There is no cure at present for alopecia; treatment is currently aimed at helping hair regrowth, but it cannot stop the spread of hair loss. The first line of treatment for adults and teenagers is injection of corticosteroids into the bald spots, with the goal of suppressing the immune reaction causing hair loss. This is not used for children due to the pain involved. Regrowth can be seen in 4 to 8 weeks, and treatment is repeated every 4 to 6 weeks up to a maximum of 6 months. The application of steroid creams are ineffective. There has been some success with hair regrowth with topical applications of minoxidil and anthralin. There are newer agents being tried in clinical studies such as diphenylcyclopropenone and dinitrochlorobenzene, but are not yet commercially available.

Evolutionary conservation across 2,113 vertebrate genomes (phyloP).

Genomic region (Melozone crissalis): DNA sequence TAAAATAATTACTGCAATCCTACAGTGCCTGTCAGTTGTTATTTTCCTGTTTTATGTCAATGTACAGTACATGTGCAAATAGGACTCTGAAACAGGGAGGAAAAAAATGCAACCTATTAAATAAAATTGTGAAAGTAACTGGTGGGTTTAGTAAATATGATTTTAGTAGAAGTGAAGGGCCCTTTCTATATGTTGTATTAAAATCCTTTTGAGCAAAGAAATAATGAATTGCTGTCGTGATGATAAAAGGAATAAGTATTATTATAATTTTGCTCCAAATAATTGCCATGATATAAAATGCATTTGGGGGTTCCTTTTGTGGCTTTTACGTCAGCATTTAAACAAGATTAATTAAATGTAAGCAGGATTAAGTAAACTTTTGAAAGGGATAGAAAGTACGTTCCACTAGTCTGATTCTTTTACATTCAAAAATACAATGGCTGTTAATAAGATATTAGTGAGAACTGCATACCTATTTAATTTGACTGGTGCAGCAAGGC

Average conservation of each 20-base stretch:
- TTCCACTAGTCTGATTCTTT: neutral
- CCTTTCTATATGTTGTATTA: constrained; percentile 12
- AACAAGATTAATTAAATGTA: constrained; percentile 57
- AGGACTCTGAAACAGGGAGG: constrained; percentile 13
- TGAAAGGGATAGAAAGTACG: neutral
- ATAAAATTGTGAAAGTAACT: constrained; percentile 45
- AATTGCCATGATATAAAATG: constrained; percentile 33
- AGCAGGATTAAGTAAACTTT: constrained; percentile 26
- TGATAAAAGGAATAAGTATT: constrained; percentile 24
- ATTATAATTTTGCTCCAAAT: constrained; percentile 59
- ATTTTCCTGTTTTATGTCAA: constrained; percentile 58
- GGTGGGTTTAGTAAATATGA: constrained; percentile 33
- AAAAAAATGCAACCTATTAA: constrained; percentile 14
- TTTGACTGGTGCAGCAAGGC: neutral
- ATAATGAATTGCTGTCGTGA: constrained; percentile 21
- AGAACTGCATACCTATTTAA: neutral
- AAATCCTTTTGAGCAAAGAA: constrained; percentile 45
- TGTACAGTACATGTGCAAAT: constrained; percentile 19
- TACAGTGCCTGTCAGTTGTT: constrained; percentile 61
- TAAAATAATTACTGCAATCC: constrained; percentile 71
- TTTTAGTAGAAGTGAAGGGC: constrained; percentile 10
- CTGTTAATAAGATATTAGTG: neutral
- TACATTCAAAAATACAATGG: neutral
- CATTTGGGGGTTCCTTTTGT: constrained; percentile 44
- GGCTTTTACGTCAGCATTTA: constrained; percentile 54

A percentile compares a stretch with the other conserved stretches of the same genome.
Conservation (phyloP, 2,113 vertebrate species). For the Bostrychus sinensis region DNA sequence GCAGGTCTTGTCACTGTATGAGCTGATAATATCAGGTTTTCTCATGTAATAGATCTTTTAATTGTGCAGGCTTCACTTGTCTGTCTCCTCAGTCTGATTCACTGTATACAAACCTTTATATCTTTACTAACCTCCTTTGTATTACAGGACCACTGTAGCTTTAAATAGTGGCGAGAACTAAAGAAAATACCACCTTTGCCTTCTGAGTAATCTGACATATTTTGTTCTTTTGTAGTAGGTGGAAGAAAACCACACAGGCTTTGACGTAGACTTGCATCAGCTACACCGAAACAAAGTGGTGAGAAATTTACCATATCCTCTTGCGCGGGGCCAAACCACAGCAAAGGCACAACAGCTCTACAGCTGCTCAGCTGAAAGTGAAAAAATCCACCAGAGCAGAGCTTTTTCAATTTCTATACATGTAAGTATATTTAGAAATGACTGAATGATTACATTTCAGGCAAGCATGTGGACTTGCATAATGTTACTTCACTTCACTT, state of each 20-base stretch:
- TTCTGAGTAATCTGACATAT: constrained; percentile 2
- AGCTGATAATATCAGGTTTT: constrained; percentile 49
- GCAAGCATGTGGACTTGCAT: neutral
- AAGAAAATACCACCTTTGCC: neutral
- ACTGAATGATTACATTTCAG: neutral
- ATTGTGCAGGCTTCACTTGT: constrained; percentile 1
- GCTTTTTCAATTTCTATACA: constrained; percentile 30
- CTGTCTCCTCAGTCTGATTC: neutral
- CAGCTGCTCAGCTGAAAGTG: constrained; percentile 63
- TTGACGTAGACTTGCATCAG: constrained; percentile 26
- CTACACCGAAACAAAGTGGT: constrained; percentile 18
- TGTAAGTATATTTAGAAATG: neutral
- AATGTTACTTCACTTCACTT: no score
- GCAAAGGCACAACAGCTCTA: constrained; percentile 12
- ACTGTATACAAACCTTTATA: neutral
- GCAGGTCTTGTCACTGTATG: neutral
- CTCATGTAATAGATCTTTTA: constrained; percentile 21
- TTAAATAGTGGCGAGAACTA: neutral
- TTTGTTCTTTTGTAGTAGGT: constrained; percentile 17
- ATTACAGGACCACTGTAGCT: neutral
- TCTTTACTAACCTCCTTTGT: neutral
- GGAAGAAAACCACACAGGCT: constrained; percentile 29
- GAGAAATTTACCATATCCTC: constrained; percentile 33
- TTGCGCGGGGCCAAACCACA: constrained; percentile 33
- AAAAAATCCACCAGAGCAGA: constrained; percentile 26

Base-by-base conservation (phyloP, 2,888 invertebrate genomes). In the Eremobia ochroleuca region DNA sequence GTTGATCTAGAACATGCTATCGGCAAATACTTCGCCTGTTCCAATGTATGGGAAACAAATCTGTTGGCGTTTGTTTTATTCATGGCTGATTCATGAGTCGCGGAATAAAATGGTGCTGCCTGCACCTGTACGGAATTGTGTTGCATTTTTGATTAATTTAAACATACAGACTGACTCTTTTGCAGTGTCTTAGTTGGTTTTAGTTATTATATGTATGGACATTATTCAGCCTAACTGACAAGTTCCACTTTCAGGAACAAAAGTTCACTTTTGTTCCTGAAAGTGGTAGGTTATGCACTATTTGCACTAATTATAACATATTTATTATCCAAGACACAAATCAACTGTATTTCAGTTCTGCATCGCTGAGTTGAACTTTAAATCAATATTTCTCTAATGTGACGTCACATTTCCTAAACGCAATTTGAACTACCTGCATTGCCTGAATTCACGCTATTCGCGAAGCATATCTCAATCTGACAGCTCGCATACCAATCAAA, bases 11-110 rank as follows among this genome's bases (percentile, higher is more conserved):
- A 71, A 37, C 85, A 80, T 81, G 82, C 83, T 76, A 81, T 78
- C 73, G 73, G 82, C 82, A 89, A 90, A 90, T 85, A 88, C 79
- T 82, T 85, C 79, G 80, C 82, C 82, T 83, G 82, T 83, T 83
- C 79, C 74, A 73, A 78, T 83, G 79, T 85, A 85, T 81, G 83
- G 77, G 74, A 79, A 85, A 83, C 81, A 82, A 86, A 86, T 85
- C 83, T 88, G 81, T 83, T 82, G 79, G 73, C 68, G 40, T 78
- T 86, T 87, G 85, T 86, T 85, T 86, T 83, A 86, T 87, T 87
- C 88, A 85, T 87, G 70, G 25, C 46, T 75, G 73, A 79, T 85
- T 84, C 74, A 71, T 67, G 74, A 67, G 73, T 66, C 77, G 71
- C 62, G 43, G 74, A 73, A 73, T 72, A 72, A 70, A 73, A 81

You may be referred to a number of different specialists when you are diagnosed with Sjögren's syndrome, depending on the parts of your body that it affects. Joint specialists (rheumatologists) are the main doctors who have specialist knowledge of Sjögren's syndrome. This is because of the association of Sjögren's syndrome with other diseases that affect the joints, such as rheumatoid arthritis and systemic lupus erythematosus. However, you may also be referred to a dentist, an eye specialist, a lung specialist or a kidney specialist. Your GP will continue to provide support for you and will usually prescribe your medication under the guidance of these other specialists.